Some seriously cool aerial shots by 500px user Roof Topper. I especially like the perspective of the first photo. It takes some serious guts to sit on the edge of a tall building like that.
An absolutely amazing set of photos by Bruno Dayan. Each photo has a dreamlike quality to it that embraces a world of fashion, nature, and everyday settings. I like the unique use of bokeh elements that also helps to create the illusion of a watery atmosphere. Don't forget to check the rest of his photos.
Philipp Klinger has an eye for beautiful lines, shapes and patterns. In this series, he captures one of the most iconic cities in the world: Paris, France, and does it great justice. Instead of taking conventional shots of the city, Philipp goes out and captures the things you might never notice.
I absolutely love these collages by Stephen Wilkes. Wilkes masterfully blends thirty to fifty photos of each location, going from day to night, into one fluid image. You can check them out in person at the Clamp Art Gallery in New York City from September 8th to October 29th.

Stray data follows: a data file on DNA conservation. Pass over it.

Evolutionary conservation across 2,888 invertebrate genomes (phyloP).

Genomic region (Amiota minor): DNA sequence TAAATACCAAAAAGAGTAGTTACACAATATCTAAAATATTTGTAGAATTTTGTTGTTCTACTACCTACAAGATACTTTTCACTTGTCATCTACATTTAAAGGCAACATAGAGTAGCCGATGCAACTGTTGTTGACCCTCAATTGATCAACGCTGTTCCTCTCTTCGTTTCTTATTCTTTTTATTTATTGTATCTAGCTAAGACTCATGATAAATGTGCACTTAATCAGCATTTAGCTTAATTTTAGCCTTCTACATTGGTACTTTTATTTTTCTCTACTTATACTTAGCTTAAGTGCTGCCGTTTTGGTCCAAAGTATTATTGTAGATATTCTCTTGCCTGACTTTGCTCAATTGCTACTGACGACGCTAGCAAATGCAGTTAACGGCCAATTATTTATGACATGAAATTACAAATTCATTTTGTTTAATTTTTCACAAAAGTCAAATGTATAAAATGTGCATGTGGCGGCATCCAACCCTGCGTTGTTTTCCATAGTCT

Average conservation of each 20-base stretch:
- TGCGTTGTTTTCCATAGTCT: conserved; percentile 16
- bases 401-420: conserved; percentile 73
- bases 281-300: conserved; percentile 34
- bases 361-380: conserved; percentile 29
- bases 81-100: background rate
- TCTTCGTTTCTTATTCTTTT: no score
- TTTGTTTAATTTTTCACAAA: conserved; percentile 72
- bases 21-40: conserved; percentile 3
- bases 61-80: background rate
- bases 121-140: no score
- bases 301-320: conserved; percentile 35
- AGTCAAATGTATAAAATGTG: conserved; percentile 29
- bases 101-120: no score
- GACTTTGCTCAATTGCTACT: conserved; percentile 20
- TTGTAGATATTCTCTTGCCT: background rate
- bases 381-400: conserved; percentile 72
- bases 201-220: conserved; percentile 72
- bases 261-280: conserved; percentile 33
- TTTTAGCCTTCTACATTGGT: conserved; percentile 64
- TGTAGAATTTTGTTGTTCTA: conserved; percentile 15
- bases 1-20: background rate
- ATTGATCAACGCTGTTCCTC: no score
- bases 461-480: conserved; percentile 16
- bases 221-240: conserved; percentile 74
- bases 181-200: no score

A lot of the light art you see consists of creating fun shapes or patterns. Julien Breton's light art, however, consists of very intricately drawn calligraphy. Julien draws the fantastic calligraphy pieces, and they are captured with the help of G.J. Plisson, who takes the photos.
A wonderful set of vintage postcards of Paris.There's something different about vintage postcards that make them feel more authentic than modern day postcards.
If you've ever seen a photo of the Hindenburg Disaster, it was most likely this one by AP photographer Murray Becker. He shot a series of 15 pictures of the May 6, 1937 disaster, from the initial flare-up to to rescue of the survivors.
Ziegfeld Girls were the showgirls from Florenz Ziegfeld's theater shows known as the Ziegfeld Follies, which were based on the Folies Bergère of Paris.
This set features the portraits of Alfred Cheney Johnston, who is known for taking portraits of the Ziegfield girls as well as other actors/actresses of the 1920s/1930s. If you are interested in the stories of these girls or want to see more portraits of Ziegfield girls, you should get Jazz Age Beauties: The Lost Collection of Ziegfeld Photographer Alfred Cheney Johnston from Amazon.